Look at Eugenia closely in this image (left) in Shavasana (Sanskrit = corpse position). Her body is relaxed and heavy on the floor, legs, feet and arms are out to the sides a bit, and loose and comfortable. Her palms face up, fingers and neck relaxed. Some find it difficult to stay awake, but it is important to not sleep while doing this relaxation. There is a big difference between being consciously relaxed with intention and asleep and unaware. Yogi Ramacharaka writes (slightly shortened and revised with more up-to-date language): “...Let us first consider the opposite-contraction motion of a muscle. When we wish to contract a muscle to perform an action, we send an impulse from the brain to the muscle, and an extra supply of Prana (life force) is conveyed to it—the muscle contracts. The prana travels over the motor nerves, reaches the muscle and causes it to draw its ends together and to thus exert a pull, bringing it into action. “In relaxation there is practically no current of prana being poured out. The muscles and nerves are at rest; prana is stored and conserved instead of being dissipated in reckless expenditures.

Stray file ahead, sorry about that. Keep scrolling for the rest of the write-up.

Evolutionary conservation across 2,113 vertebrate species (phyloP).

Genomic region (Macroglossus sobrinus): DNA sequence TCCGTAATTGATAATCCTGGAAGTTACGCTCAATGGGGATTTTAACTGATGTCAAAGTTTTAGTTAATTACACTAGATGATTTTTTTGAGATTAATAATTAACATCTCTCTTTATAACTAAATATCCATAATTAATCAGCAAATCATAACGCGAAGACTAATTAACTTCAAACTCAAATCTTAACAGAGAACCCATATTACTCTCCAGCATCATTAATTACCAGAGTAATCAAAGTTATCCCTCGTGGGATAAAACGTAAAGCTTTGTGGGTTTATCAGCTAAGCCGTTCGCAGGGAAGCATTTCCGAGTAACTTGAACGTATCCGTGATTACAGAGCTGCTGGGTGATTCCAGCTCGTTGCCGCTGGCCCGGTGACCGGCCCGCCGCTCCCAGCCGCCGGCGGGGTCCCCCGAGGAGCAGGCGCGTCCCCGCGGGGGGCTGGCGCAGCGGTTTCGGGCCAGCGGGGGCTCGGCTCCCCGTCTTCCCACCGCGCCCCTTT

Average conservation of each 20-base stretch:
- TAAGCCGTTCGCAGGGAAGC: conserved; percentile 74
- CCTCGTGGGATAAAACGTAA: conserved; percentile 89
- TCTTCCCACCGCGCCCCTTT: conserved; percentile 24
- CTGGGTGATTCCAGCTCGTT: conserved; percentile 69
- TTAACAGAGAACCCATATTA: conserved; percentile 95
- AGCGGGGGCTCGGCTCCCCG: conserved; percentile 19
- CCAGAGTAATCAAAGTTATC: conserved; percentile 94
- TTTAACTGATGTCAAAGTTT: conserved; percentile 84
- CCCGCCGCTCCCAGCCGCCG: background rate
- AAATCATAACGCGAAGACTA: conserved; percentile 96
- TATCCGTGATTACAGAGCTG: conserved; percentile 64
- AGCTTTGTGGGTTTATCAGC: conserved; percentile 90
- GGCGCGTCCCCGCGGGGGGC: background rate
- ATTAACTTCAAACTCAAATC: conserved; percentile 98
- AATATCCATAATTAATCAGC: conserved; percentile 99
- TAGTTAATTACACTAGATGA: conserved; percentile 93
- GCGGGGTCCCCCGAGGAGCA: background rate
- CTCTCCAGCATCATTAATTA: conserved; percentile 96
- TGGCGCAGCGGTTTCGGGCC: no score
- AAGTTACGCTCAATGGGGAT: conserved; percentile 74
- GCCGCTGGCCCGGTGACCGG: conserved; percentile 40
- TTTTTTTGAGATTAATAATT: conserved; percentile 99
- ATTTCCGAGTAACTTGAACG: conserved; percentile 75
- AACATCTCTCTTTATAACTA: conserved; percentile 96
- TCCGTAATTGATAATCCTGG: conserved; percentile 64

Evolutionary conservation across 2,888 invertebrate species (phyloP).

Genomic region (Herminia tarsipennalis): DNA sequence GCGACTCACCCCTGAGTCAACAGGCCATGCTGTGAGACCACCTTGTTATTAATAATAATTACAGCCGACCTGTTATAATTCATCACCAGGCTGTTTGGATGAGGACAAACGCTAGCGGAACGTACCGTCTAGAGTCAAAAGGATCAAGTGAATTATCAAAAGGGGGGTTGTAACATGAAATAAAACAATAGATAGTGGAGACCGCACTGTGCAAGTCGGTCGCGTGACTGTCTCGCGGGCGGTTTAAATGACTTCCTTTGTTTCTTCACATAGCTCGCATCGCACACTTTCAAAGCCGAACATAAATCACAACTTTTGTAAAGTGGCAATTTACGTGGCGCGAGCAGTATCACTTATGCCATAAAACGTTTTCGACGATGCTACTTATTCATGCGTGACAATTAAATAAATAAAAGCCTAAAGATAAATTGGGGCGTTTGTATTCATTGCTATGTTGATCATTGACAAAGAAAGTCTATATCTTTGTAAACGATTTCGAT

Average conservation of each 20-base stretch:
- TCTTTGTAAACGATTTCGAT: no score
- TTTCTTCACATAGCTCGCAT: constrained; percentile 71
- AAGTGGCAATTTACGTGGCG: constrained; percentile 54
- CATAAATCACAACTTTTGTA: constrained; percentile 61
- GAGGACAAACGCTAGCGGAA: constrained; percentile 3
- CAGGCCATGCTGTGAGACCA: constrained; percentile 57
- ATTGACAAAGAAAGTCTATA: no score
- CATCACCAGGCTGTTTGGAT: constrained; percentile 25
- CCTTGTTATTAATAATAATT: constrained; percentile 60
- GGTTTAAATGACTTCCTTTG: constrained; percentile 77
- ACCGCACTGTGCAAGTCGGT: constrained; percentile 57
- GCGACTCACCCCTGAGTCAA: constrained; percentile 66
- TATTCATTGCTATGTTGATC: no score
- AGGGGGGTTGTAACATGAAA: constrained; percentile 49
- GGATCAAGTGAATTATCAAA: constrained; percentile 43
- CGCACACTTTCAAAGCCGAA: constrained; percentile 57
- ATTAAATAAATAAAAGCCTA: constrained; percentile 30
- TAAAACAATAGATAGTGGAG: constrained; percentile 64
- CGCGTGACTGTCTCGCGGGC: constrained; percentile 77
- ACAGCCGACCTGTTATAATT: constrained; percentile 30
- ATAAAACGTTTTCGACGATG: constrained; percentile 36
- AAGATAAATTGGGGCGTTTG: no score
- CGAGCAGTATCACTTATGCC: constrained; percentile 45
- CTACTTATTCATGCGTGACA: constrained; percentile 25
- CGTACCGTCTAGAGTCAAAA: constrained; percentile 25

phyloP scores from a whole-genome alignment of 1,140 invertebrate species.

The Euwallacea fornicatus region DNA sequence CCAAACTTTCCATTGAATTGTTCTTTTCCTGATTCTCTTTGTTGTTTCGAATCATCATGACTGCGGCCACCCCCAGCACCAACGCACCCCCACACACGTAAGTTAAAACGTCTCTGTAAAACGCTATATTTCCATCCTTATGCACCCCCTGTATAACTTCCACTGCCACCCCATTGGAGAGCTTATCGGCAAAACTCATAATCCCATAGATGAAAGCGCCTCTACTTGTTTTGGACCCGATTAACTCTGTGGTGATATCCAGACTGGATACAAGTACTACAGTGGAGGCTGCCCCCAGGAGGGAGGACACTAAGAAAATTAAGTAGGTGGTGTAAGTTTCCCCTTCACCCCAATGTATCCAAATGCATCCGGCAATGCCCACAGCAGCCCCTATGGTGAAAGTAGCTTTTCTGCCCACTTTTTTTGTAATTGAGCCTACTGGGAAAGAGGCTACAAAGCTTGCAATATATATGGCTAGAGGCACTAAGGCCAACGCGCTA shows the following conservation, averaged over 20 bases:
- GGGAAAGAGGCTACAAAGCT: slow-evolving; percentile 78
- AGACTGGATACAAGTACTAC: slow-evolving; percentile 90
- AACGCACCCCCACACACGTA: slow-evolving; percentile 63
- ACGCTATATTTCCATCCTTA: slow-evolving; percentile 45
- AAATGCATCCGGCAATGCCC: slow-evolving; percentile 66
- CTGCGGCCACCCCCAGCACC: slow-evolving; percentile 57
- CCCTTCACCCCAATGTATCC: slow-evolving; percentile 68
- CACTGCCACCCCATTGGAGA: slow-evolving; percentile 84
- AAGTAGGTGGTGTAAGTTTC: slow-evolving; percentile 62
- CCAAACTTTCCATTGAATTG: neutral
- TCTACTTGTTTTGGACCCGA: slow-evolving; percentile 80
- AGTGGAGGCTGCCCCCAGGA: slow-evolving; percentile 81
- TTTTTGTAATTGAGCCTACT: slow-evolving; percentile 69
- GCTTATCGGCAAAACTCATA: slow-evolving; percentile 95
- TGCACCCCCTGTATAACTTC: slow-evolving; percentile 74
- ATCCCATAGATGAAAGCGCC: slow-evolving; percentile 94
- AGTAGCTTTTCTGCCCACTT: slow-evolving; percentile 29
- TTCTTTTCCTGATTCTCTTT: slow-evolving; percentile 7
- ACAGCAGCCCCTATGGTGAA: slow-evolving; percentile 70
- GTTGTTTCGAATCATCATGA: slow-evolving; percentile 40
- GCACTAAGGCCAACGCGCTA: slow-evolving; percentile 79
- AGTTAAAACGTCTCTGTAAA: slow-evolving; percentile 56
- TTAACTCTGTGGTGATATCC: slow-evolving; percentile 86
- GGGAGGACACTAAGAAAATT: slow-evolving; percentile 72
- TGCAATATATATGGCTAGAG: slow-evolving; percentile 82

Some How-To Tips for Yoga-NidraHere are some simple suggestions to help you derive the full benefits. INHALE AS YOU STRETCH and continue to stretch each muscle referred to (in details below) so that your stretch is coordinated with the rhythm of your breath. This means that by the time you have finished inhaling, your stretching is also at its limit. Then as you exhale, you consciously relax the muscle at the same time as you exhale. When you read Inhale (see below), you are already beginning the stretch. When you reach the end of your inhalation, tense the muscle as much as you can. In the same way, start to relax the muscle AS YOU EXHALE. So by the time you have finished exhaling, the muscle is completely relaxed. This is how you learn to coordinate the opposite-contraction muscle movements. The combination of breath, muscle contraction and tension, relaxation and intention is more powerful than can be expressed in words. Note: If you do this in bed, just be sure the mattress is not soft. If a mattress is too soft, your back sinks into a negative position and this creates tension in the nerves and muscles. A firm bed is better. Organic cotton futons are great. Some people prefer to also have a blanket over them (and if on the floor, under them), or to wear warm clothes, because the body can feel cold while inactive. Plan ahead. It is best to not have a big pillow under your head. If you allow your mind to also relax and focus on what you are doing, the full impact of this relaxation will be felt. If you question each movement for what is happening, you will continue to feel stress. If you don't understand something, don't worry about it. Just move forward and do what comes next. You'll get it by the time you have read this series and practiced the relaxation a few times. When you begin to stretch and tense in this series, your eyes will remain closed, but you will be facing up with your chin in line with the rest of your body (not to the side as shown in the image above). You can check if your head is in line with your body by lifting it off the floor and looking down at your feet. You will notice if you are not straight and be able to adjust your spine. After you have gone through your entire body with contractions and relaxation, you will be asked to let your head roll gently to the right side. Close your eyes and relax your facial muscles. Begin by breathing the Complete Yoga Breath. If you haven't already learned this, please go to the Breath series before you do this relaxation. This is very important. You cannot relax completely without breathing properly.